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A few brave men

By Warwick Marsh - posted Friday, 11 March 2011


It has been hard not to watch the pro-democracy demonstrations in Egypt, Libya and across the Arab world, without emotion. Perhaps for me, it is harder than most, because I have many Arabic friends.

Over the years because of those friendships, I have been able to learn to speak a few words in Arabic. Those words have made friends for me with both Muslim Arabic people and Christian Arabic people in countries all over the world. Maybe it's part of my DNA. I like people but I dislike political correctnesswhatever form it takes. Let me explain.

My mother was a nurse and a governess in Sudan in the late forties and she gave presents to the Arabic Muslim servants at Christmas time. These servants were both surprised and overjoyed. Her boss reprimanded her for her kindness to these lower class people. It just wasn't the 'done thing'.

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Mum's reply, in her delightful Scottish accent, was quite direct. "I will give presents to whoever I like at Christmas time, thank you very much!" My mother was both a woman of courage and of character and she would not bow down to the politically correct opinion of the day, whatever that might have been at the time.

This week I read a story in the Australian newspaper of Adel Idris. Adel Idris is a man of courage and conviction too. He stood up against the evil regime of Colonel Gadaffi and the politically correct opinion of his day and was imprisoned as a slave worker for 13 years. He escaped before his impending execution with a silver wedding ring.

The ring did not belong to him but he promised to deliver it to the owner's fiancée. The couple had been due to marry next month. But now the owner is dead, set upon by 20 attack dogs, including Alsatians and Boxers, in a jail in Muammar Gaddafi's home town of Sirte…Mr Idris's voice is strained after nine days in the internal security forces base in Sirte, halfway between the capital, Tripoli, and Benghazi, the main rebel stronghold. The engineer, 32, from Benghazi was held and forced at gunpoint by the technology-illiterate police to inspect the laptops of other suspected rebels. He had been due to be murdered himself but escaped at the last minute…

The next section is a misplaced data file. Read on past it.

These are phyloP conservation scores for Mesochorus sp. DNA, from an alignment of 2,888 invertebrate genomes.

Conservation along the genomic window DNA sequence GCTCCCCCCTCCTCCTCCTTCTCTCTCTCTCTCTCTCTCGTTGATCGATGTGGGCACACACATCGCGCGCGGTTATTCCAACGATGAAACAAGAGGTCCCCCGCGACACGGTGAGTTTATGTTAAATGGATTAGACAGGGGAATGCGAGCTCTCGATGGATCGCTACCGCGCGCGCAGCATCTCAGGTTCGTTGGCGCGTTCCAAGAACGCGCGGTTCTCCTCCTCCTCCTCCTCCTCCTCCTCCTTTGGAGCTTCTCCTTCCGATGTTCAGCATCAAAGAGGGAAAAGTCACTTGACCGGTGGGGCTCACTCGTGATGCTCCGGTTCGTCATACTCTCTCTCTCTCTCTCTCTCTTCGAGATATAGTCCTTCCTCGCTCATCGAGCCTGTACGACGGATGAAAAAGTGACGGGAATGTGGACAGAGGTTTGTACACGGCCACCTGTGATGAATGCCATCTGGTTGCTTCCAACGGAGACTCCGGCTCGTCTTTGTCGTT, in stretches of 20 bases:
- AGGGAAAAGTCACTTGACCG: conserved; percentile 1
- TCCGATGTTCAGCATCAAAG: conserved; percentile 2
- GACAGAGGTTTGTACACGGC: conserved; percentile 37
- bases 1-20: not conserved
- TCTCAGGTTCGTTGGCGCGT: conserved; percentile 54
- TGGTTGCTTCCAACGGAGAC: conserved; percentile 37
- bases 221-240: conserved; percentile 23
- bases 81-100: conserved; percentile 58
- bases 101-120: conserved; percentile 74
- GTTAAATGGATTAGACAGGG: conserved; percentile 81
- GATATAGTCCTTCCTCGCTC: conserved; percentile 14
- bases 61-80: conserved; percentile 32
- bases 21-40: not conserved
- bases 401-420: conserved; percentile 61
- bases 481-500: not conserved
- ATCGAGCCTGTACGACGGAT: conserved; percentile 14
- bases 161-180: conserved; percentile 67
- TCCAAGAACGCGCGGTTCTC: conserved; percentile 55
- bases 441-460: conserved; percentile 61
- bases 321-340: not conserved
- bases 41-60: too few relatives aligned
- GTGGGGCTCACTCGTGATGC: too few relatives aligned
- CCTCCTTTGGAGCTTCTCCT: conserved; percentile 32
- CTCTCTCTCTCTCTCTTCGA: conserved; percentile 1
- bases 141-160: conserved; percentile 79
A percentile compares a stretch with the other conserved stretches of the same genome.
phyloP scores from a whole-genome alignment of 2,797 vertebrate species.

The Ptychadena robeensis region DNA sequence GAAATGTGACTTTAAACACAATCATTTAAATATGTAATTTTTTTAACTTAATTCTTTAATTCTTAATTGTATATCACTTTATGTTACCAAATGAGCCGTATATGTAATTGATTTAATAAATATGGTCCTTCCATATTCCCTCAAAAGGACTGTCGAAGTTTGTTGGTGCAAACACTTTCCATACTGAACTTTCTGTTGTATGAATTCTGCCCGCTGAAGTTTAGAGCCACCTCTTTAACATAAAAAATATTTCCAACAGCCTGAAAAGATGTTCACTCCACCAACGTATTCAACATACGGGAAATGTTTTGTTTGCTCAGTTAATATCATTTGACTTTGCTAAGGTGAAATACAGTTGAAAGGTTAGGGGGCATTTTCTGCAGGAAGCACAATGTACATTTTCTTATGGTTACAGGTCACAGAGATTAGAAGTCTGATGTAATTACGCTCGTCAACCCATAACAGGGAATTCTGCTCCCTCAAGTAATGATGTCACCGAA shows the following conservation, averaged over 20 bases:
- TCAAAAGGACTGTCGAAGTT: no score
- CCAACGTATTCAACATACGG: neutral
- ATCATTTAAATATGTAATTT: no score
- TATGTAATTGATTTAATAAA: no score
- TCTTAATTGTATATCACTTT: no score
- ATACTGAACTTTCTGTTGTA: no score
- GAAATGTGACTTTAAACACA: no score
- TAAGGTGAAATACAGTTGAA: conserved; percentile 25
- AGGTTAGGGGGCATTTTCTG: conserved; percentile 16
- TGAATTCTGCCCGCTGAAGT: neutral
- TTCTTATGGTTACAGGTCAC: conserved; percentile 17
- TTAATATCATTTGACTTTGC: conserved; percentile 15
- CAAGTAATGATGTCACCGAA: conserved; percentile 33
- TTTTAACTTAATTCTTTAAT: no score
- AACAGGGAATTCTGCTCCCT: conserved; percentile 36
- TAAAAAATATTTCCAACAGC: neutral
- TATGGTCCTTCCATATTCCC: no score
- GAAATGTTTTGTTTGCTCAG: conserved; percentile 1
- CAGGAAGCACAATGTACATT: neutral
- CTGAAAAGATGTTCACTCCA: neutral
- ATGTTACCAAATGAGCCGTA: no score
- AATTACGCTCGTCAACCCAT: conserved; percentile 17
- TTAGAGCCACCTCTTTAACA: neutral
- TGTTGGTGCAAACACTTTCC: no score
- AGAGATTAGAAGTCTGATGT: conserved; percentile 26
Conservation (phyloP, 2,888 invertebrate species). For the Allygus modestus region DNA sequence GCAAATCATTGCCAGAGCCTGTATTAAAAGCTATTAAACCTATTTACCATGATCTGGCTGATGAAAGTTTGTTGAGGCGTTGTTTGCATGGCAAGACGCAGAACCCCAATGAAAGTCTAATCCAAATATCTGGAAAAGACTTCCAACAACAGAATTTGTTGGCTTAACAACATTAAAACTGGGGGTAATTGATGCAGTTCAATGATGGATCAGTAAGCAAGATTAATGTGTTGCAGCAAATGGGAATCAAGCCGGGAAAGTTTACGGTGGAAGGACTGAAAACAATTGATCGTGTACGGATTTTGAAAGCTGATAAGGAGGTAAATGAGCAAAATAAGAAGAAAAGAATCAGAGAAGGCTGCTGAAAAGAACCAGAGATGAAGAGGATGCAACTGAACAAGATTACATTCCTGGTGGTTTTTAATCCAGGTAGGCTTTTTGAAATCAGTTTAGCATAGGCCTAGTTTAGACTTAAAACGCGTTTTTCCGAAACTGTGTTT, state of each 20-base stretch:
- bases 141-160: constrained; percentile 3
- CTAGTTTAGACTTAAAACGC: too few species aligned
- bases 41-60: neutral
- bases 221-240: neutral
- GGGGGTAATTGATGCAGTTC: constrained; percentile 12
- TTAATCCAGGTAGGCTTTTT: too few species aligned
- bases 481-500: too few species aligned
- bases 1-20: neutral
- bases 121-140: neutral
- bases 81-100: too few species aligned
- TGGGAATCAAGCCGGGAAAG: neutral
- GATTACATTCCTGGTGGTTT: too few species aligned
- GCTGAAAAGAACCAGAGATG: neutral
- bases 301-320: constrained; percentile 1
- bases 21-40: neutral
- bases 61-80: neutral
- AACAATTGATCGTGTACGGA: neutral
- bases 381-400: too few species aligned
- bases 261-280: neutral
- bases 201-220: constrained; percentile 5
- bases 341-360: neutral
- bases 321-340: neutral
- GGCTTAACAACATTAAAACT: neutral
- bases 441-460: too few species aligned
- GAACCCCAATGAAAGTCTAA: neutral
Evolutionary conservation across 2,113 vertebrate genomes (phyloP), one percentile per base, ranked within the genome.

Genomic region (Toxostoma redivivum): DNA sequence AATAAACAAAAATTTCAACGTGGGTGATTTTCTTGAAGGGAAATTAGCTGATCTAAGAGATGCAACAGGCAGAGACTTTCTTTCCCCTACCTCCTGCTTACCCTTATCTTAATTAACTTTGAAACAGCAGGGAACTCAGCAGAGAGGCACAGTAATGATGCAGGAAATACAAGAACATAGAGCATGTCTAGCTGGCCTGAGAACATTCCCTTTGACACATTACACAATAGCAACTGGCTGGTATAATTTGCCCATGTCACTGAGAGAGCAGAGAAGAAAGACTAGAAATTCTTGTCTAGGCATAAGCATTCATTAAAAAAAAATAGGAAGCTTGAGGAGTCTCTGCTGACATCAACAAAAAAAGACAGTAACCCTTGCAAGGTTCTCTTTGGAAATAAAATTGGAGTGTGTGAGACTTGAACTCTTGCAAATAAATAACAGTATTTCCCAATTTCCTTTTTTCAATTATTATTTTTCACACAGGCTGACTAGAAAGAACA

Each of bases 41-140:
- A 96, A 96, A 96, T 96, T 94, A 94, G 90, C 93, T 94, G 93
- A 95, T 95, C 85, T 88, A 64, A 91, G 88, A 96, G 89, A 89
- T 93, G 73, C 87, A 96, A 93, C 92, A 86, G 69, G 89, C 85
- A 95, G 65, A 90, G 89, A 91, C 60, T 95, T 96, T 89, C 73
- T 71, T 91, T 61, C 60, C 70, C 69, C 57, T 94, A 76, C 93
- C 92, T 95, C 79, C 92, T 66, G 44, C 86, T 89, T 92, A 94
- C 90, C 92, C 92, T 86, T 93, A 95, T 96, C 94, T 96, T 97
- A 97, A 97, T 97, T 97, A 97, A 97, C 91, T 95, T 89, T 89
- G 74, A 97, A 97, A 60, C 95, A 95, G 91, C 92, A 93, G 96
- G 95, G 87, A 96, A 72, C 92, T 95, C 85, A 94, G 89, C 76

Of the ring's owner he said: "They released 20 or 25 dogs for more than 50 minutes. He was bleeding from every inch of his body."The man was thrown into the same cell as Mr Idris for 10 minutes - long enough to hand over the ring but not to give him the address to deliver it to. "They put him on his knees with his hands on his head and said 'Long live Gaddafi'. He refused (and) they shot him with a Kalashnikov," Mr Idris said.

I don't know the name of the owner of the wedding ring but his bravery really inspired me. He was a man of real character and conviction.

This last week was also a tumultuous week in Australian politics as three brave federal parliamentarians made a stand against the political correctness of our day.

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The Green's have a bill before the Senate to allow the states and territories, in particular to introduce policies such as euthanasia. In short, such a government policy allows doctors and relatives 'to get rid of old people' as Joe de Bruyn said this week. Euthanasia has been exploited wherever it has been introduced in the world and many healthy people have died as a result. Where do you draw the line?

Bob Brown could see that his current pro-euthanasia bill was going to be defeated in the Senate so he made some clever amendments to disguise his bill's true intent. He presented the new bill on the basis of the democratic rights of the territories to self determination, and the Prime Minister, Julia Gillard, either wittingly or unwittingly, accepted the bill to be passed by the Labor Party. The newly amended bill made not only euthanasia a certainty in Australia, but a backdoor introduction of homosexual marriage by default. The headline in the Australian said it all, "Greens Gay Marriage Victory".

The headline in the same paper the next day, "Labor Revolt on Gay Marriage", told the story of three brave men of courage and conviction who were prepared to make a stand for the truth – that children need a mother AND a father. Homosexual marriage will effectively rob children of that right. If you think that the Family Law Act is bad for children, wait until you see the effect of the legalisation of homosexual marriage and the consequences for children and families here in Australia. Gender does matter no matter what the political correct feminists say.

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About the Author

Warwick Marsh is the founder of the Dads4Kids Fatherhood Foundation with his wife Alison. They have five children and two grandchildren and have been married for 34 years.

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